Madison’s compromise has held in part because his defense of the compromise has been erroneously translated through pop history as genuine conviction, and in part because advocates of proportional representation lack the votes to reform the Senate, just as they did in the 18th century. But we should be clear that the critics of the malapportioned Senate, not its defenders, are Madison’s true ideological heirs. Madison and his allies were practical politicians. This is another characteristic separating them from the tea party.
Update: Klein replies:
it’s the U.S. Constitution that represents the ultimate collective byproduct of the the Founders’ work, and the end result is what’s relevant in discussions about their vision. The parts of the Federalist Papers that I quoted in my column represented attempts by Madison and Hamilton to reassure states that if they agreed to join the union, their interests would be protected under the Constitution’s actual design. Whatever system Madison or Hamilton would have preferred if they got their way on everything is less relevant.
There are three points to make here.
1. Klein is now making a somewhat different argument than his original version, which presented one-state, one-vote as the inspired vision of Madison and Hamilton. That was the aspect of Klein’s column that was the central source of my objection. To be fair to Klein, he was repeating a common fallacy – assuming the byproduct of the Constitutional Convention (and the ensuing apologetics of the Federalist Papers) represented a kind of divine vision, and using the prestige of the Founders to present critics of the Constitutional structure as out of step with Madison, when in fact they share Madison’s beliefs.
2. It is true that, in order to reassure small states, the Founders agreed to give them an upper chamber that would give their citizens disproportionate representation. But everything that can be said about this compromise can likewise be said about the three-fifths compromise. Slave states demanded disportionate representation as a condition of ratifying the Constitution just as small states did. Madison and the people we think of as the Founders didn’t like that compromise any more than they liked the Senate compromise. Being pragmatic politicians, they defended it in the Federalist papers.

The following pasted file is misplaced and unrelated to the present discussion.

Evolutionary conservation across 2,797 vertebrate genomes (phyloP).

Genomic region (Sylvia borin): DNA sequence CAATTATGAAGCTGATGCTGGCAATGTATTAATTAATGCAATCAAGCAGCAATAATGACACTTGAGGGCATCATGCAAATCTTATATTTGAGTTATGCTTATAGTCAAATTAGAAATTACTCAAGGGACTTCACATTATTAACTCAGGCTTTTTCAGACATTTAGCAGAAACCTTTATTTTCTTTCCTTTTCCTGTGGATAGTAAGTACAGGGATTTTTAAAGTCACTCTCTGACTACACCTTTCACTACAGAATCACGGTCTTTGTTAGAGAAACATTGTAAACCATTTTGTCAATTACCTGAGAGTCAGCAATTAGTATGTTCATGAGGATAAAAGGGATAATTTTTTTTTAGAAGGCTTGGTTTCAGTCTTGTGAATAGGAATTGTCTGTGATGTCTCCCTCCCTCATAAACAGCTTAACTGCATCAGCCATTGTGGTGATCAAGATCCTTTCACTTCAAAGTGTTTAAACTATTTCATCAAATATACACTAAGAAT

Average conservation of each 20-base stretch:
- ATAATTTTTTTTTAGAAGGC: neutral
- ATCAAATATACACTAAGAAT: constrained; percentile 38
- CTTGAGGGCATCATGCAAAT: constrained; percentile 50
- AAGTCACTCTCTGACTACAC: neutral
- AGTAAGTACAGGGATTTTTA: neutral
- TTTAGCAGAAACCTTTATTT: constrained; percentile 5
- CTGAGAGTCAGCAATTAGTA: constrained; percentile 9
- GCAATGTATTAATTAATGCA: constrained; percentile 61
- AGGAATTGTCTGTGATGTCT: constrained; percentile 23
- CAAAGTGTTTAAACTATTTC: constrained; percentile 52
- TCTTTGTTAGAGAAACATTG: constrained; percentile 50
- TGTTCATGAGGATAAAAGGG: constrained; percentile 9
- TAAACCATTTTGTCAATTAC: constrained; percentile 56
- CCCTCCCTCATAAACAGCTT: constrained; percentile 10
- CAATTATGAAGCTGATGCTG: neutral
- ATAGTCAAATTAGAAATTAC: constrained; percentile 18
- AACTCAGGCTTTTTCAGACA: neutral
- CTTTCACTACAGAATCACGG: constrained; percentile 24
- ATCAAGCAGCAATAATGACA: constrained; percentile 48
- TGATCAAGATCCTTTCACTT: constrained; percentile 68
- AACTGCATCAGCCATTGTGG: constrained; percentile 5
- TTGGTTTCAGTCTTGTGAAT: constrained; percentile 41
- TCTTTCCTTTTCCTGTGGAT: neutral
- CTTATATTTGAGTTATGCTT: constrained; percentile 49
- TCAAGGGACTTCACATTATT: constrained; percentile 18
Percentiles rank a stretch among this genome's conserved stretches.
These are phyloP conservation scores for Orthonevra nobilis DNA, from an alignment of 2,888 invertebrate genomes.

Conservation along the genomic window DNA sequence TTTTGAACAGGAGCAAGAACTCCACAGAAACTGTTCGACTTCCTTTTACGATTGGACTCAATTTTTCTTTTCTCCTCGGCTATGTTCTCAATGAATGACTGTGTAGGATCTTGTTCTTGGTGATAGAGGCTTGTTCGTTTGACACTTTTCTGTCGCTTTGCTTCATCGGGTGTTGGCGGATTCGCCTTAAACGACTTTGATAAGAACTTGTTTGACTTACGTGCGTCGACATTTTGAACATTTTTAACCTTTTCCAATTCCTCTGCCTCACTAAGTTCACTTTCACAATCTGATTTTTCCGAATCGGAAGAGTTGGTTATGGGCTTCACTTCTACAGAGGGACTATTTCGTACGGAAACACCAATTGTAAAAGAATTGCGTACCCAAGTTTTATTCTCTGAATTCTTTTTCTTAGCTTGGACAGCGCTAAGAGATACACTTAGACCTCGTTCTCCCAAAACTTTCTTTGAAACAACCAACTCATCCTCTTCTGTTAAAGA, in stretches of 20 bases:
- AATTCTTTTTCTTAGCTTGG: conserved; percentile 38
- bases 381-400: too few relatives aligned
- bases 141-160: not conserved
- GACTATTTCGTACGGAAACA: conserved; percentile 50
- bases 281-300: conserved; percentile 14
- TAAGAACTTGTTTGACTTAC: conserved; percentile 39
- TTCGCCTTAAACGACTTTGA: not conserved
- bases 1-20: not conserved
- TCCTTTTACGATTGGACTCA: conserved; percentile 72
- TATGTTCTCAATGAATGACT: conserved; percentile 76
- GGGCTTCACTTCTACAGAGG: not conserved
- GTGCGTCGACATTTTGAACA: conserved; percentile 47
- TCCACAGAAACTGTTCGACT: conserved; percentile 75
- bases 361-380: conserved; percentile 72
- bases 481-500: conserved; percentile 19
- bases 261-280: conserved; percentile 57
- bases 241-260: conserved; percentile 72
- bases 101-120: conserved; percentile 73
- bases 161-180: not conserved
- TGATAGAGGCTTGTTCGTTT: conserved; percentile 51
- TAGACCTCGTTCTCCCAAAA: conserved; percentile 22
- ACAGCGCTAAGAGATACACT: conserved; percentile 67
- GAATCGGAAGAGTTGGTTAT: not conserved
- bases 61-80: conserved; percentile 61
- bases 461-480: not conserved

It may be practically impossible for small-d democrats to reform the Senate today, just as it was practically impossible to alter the three-fifths compromise. But Klein isn’t just making a practical argument – he’s making a moral one, too. He’s suggesting that a bargain, once agreed to, holds moral force for future generations, apparently for perpetuity. If we were holding this discussion before 1865 (or if slavery had not been abolished) would the three-fifths compromise still have moral force? Or – as I would maintain – should future generations regard it as a politically necessary concession to existing power arrangements they have every right to revise?
3. Even if we do regard the original compromise between small and large states as fair, it’s significant that, since 1789, the terms of the deal have shifted massively in favor of the small states. When the Constitution was ratified, the largest state had 12 times the population of the smallest. Today, as Hertzberg points out, the largest state has 68 times the population of the smallest.
Founders like Madison and Hamilton were willing, in violation of their values, to accept a 12-1 discrepancy in political representation in order to win acceptance of a Constitution. Would they have accepted a 68-1 discrepancy? We don’t know. In any case, the deal we have now looks quite different than the one Madison and Hamilton struck. In most ways, the United States has grown more democratic since its inception. In the disproportionate power to residents of the smallest states, it has grown less so.